Metamorphoses (Japanese: 星のオルフェウス, Hepburn: Hoshi no Orufeusu, “Orpheus of the Stars”) is a 1978 Japanese animated anthology film, produced by Sanrio. Directed by Takashi Masunaga and based on Ovid’s book of the same name, it took 3 years and 170 Hollywood animators to make. But that bombed, so 7 minutes were trimmed, a Peter Ustinov narration got added, and the whole thing got re-edited around a disco soundtrack. Did that pull its fat out of the fire? Well…
Tag Archives: musicals
Everybody’s Talking About Jamie (2021), but not about the music
As someone who claims to like discovering new cinematic experiences, it does good to watch a film that really isn’t aimed at you from time to time. So, I ended up watching a musical that was causing a lot of fuss and wasn’t the one I’m trying to raise money for Crisis with. The end result was mostly enjoyable, but it was very far nearer a call than I expected.
Anna And The Apocalypse (2017)
Horror movies have always traded on two key things; novelty and transgression. They’ve also always held a dark secret; the more “high concept” those two are, the more likely it is that a film will try to trade on those elements alone and not bother to actually be any good in and of itself. So, it’s with great joy and relief that I can confirm that this zombie musical coming-of-age Christmas movie is also a great movie. Well, assuming that you like the idea of multiple song-and-dance numbers mixed with blood-soaked scenes of walking dead induced slaughter.
Meet The Feebles (1989)
Before being corrupted by Hollywood, and forever tainted by the evil of production budgets, Peter Jackson had a highly respectable career in New Zealand cinema as the foremost auteur of splatter comedy. Bad Taste, with it’s exploding sheep was his breakthrough moment, and Braindead arguably the highlights of his filmography and unarguably the bloodiest film ever at that time. But it’s his adventure into the world of puppetry that is “Meet The Feebles” that got run through the Trash or Treasure grinder this time, because what we really need right now is a meanspirited laugh and a hippo with a machine gun.
The Mamma Mia! Reviews
Before I get into this review, I want to make a couple of things very clear.
- Thank you to everyone who donated to Shelter to make me go through the “experience” of watching these two movies. I think it cannot be overstated that without your money I would never have done this. And if you haven’t donated: don’t worry, there is still time!!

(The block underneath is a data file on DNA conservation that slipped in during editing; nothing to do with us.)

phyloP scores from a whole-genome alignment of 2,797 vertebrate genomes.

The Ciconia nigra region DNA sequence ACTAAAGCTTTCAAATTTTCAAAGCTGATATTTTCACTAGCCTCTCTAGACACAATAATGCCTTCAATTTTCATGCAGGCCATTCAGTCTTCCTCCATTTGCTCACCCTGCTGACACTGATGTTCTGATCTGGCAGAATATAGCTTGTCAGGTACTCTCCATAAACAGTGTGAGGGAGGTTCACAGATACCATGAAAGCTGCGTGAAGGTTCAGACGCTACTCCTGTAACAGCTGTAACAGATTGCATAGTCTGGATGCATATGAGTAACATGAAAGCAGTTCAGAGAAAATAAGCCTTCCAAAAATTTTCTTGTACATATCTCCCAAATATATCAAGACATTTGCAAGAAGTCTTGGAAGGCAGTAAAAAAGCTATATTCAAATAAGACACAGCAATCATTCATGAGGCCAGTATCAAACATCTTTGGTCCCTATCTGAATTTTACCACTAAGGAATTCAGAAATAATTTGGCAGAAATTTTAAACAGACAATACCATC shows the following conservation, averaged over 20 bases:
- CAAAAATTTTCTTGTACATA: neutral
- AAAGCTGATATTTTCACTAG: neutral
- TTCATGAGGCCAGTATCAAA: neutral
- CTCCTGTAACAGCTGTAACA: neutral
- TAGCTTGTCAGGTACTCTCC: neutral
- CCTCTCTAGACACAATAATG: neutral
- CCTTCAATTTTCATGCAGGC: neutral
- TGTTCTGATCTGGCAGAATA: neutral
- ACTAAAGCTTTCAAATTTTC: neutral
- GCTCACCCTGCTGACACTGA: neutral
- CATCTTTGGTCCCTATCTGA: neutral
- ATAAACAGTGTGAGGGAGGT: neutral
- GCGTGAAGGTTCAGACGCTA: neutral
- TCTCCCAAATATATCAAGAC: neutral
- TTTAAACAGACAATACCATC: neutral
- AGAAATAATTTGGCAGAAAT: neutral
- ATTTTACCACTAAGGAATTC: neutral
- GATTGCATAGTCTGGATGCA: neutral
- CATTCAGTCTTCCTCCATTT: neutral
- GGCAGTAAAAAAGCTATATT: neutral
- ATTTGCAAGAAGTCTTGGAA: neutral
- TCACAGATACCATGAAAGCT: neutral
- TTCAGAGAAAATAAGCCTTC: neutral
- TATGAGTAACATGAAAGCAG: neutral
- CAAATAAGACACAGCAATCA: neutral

- If you like ABBA then please don’t consider this a shot at the band. They aren’t my cup of tea, mostly because in my opinion, if they were tea then they would be the kind that’s made by showing hot water a tea bag for a second and gets presented to great disapproval from your Gran who was quietly listening to some Slayer. But I can accept that ABBA are very good at their job.
- If you like the live musical Mamma Mia!, accept that this isn’t a shot at that either. I wouldn’t want to go see it myself but it takes skill and talent to do this kind of thing live, so watching any stage show gets to be impressive by the default of raw human accomplishment. I’m not a fan of jukebox musicals, I’m not a fan of ABBA, but I’ll still tip my hat to those involved in that kind of performance.
So, with that in mind, here’s how I feel after 221 minutes of having my mind hammered into stunned silence by some of the most high-gloss mediocrity I’ve come across.
Hedwig and the Angry Inch (2001)
It feels good to go outside of your comfort zone, so as a straight punk-rocker I thought that it was about time I entered into a world that I’m not especially versed in and, to be honest, don’t always feel comfortable with: Rock Opera. And cause its LGBTQ+ History month, and I’ve been having the name pop up on my radar for as long as I can remember, I thought I’d give the film of the “Off-Broadway*” classic, Hedwig and the Angry Inch, a try. Written, directed, and starring the co-writer and star of the theatrical version – John Cameron Mitchell – it was a box office bomb. This was almost certainly because it was released in 2001 and is about an East German “girly boy” who’s rocking their way through late 80s and early 90s America, to stalk their now-famous ex-boyfriend. Still, if it was a big success I wouldn’t get to enthuse about it here.
Yeah, I got bribed/sponsored into watching this one as well. However this time it wasn’t my choice of film, and my “delightful” readers decided I needed to watch Cats: the CarCrash dejour of the end of the year. Whilst others had the glory of watching it on opening night or ripped off their tits on an assortment of drugs, I got to do it on a damp Monday with one coffee to keep me going. I have to say that waiting for that coffee was the highlight of my trip.
Teenape Vs The Monster Nazi Apocalypse (2012)
I uncovered this film because someone asked me if there were any King Kong Vs Nazi films. I couldn’t find any such a thing, but I did find this 78-minute Z-movie masterpiece. Produced in the halcyon days of 2012, when having Nazis in a film wasn’t a political statement but an excuse to be brutally violent towards the obviously-bad guys, it’s a near-perfect, no-budget bit of filmmaking that just does its own thing. Its own thing is brutally stupid violence and a plot that feels like Hellboy on some very bad drugs. So, please be warned; this is not for the faint-hearted or easily offended.